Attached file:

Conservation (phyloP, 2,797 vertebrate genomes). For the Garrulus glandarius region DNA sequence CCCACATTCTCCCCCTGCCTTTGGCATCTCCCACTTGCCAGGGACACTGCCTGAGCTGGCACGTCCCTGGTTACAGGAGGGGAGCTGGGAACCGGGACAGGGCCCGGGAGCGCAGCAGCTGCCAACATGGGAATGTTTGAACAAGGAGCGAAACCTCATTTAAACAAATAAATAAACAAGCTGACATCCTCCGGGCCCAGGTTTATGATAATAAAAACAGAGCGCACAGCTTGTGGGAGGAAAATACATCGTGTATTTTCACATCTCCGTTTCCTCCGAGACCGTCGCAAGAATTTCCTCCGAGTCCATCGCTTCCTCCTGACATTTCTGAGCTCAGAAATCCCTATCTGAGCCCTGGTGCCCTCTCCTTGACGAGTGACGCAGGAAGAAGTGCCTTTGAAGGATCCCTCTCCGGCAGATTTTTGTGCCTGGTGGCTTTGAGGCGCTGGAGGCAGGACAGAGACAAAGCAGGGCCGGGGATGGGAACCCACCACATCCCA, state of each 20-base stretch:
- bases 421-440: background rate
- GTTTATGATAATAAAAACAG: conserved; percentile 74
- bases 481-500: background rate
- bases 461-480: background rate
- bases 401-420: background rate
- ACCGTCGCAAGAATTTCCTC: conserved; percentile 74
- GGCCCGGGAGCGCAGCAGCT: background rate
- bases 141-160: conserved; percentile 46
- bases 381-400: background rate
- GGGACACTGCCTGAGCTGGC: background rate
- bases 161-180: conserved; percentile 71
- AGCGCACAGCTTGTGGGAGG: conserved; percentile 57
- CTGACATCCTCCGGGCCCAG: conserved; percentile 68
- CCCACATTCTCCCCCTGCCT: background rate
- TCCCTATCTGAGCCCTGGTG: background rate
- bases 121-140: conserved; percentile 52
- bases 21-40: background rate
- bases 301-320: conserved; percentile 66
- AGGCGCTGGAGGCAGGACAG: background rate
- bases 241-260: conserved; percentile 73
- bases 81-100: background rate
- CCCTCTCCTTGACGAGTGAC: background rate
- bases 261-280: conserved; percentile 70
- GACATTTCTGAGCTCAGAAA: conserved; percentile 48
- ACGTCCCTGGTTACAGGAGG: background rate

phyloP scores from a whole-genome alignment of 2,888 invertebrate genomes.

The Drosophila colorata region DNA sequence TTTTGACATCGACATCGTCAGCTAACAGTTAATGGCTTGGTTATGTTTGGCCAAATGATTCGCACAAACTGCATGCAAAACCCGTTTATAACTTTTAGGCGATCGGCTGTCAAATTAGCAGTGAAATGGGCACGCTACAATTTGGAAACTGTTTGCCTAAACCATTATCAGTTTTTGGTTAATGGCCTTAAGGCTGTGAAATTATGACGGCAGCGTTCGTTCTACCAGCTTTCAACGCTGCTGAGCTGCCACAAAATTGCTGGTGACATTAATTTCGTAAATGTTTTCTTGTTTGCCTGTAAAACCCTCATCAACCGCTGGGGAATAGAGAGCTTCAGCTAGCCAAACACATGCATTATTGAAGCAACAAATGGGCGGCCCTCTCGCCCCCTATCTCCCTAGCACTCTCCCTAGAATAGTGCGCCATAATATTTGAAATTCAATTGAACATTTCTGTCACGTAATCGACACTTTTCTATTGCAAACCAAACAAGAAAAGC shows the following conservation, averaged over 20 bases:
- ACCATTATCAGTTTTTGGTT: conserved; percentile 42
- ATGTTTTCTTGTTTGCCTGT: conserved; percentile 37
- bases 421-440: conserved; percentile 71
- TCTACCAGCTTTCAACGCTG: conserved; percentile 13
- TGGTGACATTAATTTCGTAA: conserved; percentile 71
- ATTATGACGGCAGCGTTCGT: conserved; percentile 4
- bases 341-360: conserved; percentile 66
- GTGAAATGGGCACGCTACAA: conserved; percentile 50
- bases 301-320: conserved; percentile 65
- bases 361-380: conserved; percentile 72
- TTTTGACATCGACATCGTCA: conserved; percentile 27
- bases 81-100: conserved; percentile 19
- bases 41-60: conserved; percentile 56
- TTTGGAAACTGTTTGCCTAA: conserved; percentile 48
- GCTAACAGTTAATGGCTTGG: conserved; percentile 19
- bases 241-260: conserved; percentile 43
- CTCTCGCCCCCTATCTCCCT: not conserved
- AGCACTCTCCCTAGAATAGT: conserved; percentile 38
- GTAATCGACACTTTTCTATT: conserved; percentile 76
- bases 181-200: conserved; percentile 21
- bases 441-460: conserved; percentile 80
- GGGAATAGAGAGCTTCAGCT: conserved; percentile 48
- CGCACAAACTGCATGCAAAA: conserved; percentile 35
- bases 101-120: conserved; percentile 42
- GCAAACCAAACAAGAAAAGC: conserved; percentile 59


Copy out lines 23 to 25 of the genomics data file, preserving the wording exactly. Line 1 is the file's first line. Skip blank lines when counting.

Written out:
- CCCTCTCCTTGACGAGTGAC: background rate
- bases 261-280: conserved; percentile 70
- GACATTTCTGAGCTCAGAAA: conserved; percentile 48